Over sixty years ago, political scientist V. O. Key Jr. published his seminal work, Southern Politics in State and Nation. Key’s book defined the field of southern politics and remains one of the most cited and influential works in twentieth-century political science and southern history.
In Unlocking V.O. Key Jr., prominent southern scholars in history, political science, and southern and American studies reconsider Key’s analysis, debating his omissions as well as highlighting the timeless elements of his work. Charles Reagan Wilson, Kari Frederickson, and Pearl K. Ford argue that Key’s exclusion of religion, violence, and African American political participation altered the field of southern politics. Keith Gaddie and Justin Wert draw attention to Key’s methodological innovations, while Margaret Reid questions Key’s limited and gendered vision of the southern electorate. Harold Stanley discusses the complexity of teaching Key in the twenty-first century. Byron E. Shafer and Richard Johnston argue for the role that class and the economy played in the realignment of the South with the Republican Party, while Dan T. Carter points to race as the driving factor in this major shift. Susan MacManus tracks immigration trends in the region to explain contemporary southern political behavior.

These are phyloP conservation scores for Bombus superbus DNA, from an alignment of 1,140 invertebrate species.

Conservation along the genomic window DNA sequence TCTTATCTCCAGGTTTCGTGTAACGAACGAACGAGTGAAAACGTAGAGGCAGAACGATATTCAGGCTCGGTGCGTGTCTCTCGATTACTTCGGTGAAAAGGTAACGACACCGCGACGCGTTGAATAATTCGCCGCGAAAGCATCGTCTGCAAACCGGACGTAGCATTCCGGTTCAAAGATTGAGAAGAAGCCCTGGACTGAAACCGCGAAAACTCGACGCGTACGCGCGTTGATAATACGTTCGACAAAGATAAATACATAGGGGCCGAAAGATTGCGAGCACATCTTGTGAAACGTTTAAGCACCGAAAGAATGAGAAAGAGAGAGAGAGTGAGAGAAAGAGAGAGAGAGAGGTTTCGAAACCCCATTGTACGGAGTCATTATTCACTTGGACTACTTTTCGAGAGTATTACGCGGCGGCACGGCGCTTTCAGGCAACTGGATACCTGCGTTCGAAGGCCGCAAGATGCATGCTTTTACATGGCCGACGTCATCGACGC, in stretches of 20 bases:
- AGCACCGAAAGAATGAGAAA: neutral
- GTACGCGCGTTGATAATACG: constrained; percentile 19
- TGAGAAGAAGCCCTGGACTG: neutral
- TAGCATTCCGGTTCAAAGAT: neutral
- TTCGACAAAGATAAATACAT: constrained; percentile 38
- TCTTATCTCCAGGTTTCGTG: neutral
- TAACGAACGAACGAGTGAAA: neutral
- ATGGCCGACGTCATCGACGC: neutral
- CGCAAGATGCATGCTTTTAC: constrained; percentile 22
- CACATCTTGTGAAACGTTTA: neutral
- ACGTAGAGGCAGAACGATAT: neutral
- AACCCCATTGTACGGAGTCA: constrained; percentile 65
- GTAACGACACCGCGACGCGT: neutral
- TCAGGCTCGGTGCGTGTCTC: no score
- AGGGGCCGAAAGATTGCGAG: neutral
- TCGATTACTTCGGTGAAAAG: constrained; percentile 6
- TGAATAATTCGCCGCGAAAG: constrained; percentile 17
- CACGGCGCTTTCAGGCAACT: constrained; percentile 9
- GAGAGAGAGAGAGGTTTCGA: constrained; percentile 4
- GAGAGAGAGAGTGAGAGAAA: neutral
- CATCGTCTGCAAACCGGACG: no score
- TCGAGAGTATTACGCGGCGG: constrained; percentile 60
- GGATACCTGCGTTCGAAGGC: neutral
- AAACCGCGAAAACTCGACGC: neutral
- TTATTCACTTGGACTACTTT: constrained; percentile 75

Supported with a foreword by Byron E. Shafer that provides an overview of Key’s major contributions as a political scientist, and concluding with Wayne Parent’s discussion of Key and the contemporary student, Unlocking V. O. Key Jr. is a must-read companion to the classic Southern Politics in State and Nation.